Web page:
What does community mean to you?

Gosh. Community means a sort of undying and unconditional support and love for the people that you are sharing your space with. There are times that it is a struggle to bring people together and where there are opportunities for being able to work through differences. And understanding that when you do come to recognize those, address them, and then decide together that you want to work together to be a united front, then it can really create a beautiful environment for the people that you share that with. And Bend is really cool in that it has its overall community and then all these sort of micro communities that make that up. And so you can find your way in your self and then in your micro community and then, in that, adding to the greater community to really build something vibrant and beautiful. And that's sort of what this town does well and what we are contributing to and trying to bring more of in, you know, the creative community, the musical community, Makers, the outdoor community. You can find people who share common interests with you in really neat ways and then have them lead you to other things that you didn't even know. So, I think that community is just an interweaving and a webbing of vibrance that we can plug into and add little electrical currents (laughs) of our own to it.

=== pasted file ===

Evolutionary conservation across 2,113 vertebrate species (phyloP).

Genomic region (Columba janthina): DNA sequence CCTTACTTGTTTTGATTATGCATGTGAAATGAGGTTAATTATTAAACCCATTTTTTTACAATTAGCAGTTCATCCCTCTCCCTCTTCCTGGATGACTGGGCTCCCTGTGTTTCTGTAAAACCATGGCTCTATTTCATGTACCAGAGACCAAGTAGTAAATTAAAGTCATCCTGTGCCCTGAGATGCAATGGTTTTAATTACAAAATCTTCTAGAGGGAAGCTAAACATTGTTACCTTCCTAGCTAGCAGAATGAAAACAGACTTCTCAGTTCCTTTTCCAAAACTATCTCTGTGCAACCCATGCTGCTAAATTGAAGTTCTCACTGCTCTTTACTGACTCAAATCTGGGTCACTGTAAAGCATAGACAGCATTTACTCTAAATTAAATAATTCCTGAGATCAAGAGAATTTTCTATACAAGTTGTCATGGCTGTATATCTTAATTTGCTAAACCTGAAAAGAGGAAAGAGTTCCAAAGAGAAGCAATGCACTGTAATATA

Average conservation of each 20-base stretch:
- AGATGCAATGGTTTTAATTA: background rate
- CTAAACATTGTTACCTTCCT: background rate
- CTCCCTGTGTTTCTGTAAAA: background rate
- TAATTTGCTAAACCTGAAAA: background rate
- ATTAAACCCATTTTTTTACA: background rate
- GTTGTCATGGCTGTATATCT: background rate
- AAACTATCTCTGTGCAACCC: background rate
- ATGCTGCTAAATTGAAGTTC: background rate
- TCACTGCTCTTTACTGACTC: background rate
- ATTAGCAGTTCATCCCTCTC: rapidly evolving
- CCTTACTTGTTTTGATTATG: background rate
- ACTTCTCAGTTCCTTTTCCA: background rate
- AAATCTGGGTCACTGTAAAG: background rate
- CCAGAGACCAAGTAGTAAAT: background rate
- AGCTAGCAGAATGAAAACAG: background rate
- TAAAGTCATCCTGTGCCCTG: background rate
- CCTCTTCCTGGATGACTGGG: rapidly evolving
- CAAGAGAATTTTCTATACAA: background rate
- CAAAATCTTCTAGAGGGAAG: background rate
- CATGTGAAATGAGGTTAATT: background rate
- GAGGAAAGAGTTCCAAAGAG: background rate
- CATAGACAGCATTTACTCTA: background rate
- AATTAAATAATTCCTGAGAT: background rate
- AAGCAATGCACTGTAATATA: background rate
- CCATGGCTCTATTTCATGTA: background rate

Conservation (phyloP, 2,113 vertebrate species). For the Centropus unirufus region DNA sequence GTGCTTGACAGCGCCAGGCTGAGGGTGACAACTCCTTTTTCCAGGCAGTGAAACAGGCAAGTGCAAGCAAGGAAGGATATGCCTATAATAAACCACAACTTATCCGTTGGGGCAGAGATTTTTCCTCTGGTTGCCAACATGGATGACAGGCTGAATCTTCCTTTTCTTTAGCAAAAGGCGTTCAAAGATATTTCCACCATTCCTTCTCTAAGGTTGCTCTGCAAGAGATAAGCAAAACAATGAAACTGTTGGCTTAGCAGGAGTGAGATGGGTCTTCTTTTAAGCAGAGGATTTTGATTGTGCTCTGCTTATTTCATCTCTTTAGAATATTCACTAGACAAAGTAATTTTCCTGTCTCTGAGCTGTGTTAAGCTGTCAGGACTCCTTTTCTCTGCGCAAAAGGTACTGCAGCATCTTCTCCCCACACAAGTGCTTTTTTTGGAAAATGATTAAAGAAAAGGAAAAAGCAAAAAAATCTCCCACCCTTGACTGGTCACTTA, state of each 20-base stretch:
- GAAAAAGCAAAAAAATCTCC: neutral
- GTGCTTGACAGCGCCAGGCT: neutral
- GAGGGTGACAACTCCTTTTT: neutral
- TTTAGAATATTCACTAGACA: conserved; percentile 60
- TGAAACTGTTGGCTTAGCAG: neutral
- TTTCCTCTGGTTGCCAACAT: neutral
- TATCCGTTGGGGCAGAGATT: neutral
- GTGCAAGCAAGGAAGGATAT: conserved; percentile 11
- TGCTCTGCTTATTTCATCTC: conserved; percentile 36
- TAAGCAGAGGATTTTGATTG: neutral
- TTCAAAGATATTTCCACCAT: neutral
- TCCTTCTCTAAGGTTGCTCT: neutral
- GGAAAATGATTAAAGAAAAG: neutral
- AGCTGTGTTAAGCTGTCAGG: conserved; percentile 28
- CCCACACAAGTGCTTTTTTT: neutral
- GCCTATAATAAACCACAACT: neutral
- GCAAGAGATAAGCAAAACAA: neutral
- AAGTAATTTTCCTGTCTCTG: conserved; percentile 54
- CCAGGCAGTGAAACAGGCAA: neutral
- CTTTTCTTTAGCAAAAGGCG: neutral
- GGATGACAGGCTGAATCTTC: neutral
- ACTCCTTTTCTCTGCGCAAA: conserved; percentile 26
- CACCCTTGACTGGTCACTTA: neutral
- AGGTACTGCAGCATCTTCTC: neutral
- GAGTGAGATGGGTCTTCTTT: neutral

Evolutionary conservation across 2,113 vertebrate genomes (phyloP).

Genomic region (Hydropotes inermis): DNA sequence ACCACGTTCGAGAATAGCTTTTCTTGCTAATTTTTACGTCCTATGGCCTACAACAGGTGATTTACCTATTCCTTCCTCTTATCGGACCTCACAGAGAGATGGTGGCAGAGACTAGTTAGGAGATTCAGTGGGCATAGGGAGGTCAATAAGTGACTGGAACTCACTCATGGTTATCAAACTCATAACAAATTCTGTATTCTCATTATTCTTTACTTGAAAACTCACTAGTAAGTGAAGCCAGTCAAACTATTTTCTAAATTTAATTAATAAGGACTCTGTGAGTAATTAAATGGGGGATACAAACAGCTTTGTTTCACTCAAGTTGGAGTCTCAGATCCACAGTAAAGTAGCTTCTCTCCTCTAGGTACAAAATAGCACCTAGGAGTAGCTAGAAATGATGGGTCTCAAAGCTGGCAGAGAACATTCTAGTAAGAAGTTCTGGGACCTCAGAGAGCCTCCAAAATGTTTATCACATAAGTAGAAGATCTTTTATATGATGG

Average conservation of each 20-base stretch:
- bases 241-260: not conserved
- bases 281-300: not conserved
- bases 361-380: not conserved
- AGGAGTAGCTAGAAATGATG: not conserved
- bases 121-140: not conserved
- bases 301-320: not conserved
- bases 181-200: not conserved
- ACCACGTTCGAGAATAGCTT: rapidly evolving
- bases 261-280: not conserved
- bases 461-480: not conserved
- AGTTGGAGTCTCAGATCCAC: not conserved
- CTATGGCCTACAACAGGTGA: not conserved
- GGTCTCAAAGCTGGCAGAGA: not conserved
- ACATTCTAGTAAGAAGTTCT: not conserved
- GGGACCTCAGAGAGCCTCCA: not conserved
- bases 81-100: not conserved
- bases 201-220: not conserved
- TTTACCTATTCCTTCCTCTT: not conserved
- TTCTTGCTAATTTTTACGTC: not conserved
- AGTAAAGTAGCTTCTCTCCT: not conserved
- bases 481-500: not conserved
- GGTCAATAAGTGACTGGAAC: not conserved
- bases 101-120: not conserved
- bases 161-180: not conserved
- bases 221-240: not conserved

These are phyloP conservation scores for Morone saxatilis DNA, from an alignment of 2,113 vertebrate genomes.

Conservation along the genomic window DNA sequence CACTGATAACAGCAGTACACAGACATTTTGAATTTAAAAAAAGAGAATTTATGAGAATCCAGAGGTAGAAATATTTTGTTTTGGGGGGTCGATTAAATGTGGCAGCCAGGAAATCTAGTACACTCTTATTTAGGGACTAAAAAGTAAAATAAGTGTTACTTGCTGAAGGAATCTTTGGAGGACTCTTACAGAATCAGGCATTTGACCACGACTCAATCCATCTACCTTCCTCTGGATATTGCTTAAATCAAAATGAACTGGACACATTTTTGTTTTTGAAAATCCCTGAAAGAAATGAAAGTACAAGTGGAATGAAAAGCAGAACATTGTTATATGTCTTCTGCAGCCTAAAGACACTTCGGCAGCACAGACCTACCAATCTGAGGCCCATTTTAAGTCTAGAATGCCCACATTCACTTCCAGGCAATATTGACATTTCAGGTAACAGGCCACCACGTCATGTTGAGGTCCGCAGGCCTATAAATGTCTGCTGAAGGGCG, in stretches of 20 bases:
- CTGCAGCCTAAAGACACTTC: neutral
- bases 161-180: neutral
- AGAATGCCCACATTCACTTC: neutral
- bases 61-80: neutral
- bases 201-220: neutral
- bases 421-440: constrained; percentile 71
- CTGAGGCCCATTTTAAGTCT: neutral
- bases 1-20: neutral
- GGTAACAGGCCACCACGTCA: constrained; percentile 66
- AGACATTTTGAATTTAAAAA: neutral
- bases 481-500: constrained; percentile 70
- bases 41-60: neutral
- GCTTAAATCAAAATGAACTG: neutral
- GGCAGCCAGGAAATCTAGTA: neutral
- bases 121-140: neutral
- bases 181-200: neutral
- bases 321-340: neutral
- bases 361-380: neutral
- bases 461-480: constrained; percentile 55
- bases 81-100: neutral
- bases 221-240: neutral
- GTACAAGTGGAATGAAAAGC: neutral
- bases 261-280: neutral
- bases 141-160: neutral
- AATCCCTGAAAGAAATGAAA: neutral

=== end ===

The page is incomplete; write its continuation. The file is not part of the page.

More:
What do you most appreciate about this community?